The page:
Artist's Trick: Many games will create a high-definition model in order to produce a stunning realistic texture that they then use on a low-polygon model of the same object or creature. It makes the low-polygon object look like it has the definition of a high-polygon object.


3. NURBS are never a low-polygon artist's friend. In re-doing an older environment, we found a horse manure object being used that was done with NURBS. It was over 8,000 polygons for one small poop. A total waste. Enough said. Avoid NURBS.


4. Curved surfaces should be smoothed moderately. This includes anything with spheres, cylinders, and beveled edges. Use icospheres instead of UVspheres wherever possible. A good rule of thumb for cylinders: Use 5 or 6-sided cylinders for thin details, 8-sided cylinders for medium details, and 10 or more sides for large details. Buildings like a barn silo would obviously fall into the latter category. Go as low as you can without ruining the effect. I've used 4-sided cylinders for broom handles and 3-sided cylinders for the horizontal bars on a fence. Look for opportunities to cut polygons in this area and be proud of your cleverness when you do.


5. Avoid unnecessary subdivisions. Subdivisions are used for lighting, prelighting, and texturing purposes. If none of this comes into play on the model, subdivisions become a waste of polygons.




6. One of the greatest polygon savers is the use of masks. This tip is always a trade-off though. Transparencies and masks require more processing power to render. Therefore, the combination of many polygons with masks can cause a heavy hit to performance. But there is no doubt that masks save many polygons when used for items like trees, railings, grills, and even text.


In the pictures below, the railings and trim on the Victorian building and the branches of the trees all save polygons by using masks.




The next two points are artist's tricks that can go a long way.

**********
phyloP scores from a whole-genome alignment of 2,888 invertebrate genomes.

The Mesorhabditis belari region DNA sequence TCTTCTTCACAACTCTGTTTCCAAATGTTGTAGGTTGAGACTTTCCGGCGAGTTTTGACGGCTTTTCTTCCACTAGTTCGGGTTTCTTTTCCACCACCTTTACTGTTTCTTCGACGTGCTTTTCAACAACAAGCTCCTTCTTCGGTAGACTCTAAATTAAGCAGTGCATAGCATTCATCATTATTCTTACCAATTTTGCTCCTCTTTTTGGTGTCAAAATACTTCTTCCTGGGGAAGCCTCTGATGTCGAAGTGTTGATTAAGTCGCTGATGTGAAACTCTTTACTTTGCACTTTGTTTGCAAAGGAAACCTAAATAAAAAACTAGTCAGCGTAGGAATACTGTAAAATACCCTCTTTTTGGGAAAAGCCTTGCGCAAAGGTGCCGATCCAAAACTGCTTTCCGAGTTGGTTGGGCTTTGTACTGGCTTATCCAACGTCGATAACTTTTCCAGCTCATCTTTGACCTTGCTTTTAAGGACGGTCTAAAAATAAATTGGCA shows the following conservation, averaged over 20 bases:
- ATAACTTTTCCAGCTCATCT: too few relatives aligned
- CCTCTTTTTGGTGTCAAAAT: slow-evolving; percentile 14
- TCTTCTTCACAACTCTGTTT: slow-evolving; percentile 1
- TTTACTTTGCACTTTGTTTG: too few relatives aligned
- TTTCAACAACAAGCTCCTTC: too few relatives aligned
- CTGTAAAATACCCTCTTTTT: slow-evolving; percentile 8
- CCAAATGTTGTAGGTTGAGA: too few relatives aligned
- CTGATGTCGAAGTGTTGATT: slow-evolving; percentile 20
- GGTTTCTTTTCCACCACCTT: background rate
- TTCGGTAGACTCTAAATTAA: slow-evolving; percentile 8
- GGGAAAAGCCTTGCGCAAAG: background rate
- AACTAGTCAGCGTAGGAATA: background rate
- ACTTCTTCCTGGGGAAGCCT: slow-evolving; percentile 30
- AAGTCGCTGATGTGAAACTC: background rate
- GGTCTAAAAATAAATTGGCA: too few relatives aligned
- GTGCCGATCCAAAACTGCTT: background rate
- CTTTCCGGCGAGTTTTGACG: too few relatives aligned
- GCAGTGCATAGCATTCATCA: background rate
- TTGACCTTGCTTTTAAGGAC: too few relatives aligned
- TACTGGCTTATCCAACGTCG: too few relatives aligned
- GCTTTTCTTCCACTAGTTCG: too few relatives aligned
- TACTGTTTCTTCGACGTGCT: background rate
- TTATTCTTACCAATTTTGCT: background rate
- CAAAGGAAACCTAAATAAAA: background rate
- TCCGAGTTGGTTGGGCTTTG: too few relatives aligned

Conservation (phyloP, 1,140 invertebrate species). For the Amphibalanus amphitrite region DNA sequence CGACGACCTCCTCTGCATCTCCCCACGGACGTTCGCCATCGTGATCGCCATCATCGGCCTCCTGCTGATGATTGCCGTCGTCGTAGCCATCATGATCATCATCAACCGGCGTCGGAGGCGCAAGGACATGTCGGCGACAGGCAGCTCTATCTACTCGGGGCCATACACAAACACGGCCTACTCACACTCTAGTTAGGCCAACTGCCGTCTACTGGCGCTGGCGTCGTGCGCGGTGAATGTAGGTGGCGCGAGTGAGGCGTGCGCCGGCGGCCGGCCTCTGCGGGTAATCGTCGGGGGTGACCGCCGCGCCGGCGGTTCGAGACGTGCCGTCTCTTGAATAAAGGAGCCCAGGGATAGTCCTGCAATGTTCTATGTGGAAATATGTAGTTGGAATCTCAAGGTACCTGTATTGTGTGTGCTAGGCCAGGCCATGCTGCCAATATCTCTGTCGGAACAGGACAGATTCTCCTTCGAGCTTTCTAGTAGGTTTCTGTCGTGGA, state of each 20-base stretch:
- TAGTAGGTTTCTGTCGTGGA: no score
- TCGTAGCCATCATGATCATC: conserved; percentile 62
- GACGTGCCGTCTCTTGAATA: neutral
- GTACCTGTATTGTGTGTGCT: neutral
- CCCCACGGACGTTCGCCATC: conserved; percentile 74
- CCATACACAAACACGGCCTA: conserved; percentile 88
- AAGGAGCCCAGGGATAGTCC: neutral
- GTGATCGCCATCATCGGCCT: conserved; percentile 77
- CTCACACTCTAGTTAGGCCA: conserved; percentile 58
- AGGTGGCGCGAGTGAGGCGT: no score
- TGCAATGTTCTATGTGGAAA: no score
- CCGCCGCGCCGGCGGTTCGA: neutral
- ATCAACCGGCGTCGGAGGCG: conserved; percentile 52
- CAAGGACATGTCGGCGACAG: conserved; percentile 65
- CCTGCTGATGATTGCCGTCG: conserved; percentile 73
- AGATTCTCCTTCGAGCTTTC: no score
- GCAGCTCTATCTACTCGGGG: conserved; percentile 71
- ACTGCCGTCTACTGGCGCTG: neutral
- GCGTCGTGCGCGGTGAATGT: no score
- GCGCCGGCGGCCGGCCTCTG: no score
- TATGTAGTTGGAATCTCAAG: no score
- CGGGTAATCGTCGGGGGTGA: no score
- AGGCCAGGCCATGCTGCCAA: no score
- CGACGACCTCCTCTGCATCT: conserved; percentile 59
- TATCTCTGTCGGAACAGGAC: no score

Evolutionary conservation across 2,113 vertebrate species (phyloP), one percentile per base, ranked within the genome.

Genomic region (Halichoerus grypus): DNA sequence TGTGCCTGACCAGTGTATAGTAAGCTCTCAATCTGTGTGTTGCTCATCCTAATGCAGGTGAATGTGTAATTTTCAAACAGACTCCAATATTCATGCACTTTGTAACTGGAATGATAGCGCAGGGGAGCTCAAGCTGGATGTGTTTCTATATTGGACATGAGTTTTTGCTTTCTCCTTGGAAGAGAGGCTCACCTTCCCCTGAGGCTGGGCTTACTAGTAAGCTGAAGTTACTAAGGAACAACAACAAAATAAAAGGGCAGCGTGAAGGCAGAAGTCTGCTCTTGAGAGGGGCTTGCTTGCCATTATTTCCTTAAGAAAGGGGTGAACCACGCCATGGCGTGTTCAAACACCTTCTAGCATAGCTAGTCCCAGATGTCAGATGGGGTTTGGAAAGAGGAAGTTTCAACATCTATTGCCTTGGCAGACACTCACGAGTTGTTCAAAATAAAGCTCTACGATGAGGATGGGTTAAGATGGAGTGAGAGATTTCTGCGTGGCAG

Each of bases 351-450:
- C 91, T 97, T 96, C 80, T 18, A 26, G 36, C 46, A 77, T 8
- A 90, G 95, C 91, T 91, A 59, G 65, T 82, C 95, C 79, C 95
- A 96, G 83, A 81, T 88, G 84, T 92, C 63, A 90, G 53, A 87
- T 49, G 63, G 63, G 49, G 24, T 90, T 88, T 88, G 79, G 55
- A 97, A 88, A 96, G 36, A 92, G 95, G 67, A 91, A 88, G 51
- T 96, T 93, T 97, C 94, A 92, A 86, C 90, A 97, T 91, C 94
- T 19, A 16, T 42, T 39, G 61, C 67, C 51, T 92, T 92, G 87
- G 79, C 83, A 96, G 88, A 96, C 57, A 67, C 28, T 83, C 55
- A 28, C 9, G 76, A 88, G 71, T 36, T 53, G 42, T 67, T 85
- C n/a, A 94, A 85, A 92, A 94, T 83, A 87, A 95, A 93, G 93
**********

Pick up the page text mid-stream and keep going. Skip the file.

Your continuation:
7. Include only what is visible. Polygons that are on the back or bottom or inside of other pieces of the object should be eliminated. If it's never going to be seen, get rid of it. Develop the habit of cleaning out un-needed polygons at the end of the modeling process. The effort is well worth the reward.


8. The Collision-Off Trick. This trick will improve rendering speed by reducing the number of polygons it has to detect collision on. Classic example is making a stairway with actual steps that you turn the collision off of, and then creating an invisible ramp with collision on that matches the stairway and gets placed in the same position. The rendering engine only has to check for collision on a flat ramp instead of an entire stairway. This trick can be used for multiple purposes. Look for opportunities.


Take into consideration the following points when designing models.


1. How often the item will be used. Lampposts, chairs, and rocks are all items that will probably be used multiple times in the same scene, so keeping them as low-polygonal as possible becomes important. Something like a Christmas tree though will probably be used once as the focal point of the scene so splurging on a few extra polygons here is permissible. Flip the scene though: A winter setting in Narnia. Now the pine trees outnumber the lonely lamppost, so less polygons used on the trees and more used on the lamppost that everyone will focus on. This leaks into the second point...


2. Ask yourself: Is the detail work going to show up, will it even be appreciated? So many objects play a background role instead of a starring role. To model a teacup or sundae with a lot of detail when most likely it will be lost in a sea of other tableware is pointless. People will barely glance at them. They are background support only. Now the Thanksgiving turkey might catch everyone's eye, or the fancy candelabras bookending the turkey, so it might be more important to make them look good. Use polygons on items that will get attention and keep it light on items that won't need it.


3. For those building an entire environment, take into account how active the space will be with moving avatars. Remember, the average avatar has about 1,500 - 2,000 polygons. Multiply that by the number of people that may attend at once to get an idea of the polygons that will be in the environment before any objects are even added. If you are expecting a large crowd all at the same time, you will want to keep your objects as light as possible. The more people that will be there, the more important the polygon count on objects in that environment will become.



We, the artists, look at everything closely, so we sometimes believe everyone else will look just as closely at everything we create. It isn't the case. But as artists, I want to encourage all of you to continue to look closely. Look at video games and environments you admire and try to discover how they made their simple but effective items. Take that knowledge back with you when you model. Never stop discovering ways to improve your skill at low-polygon modeling.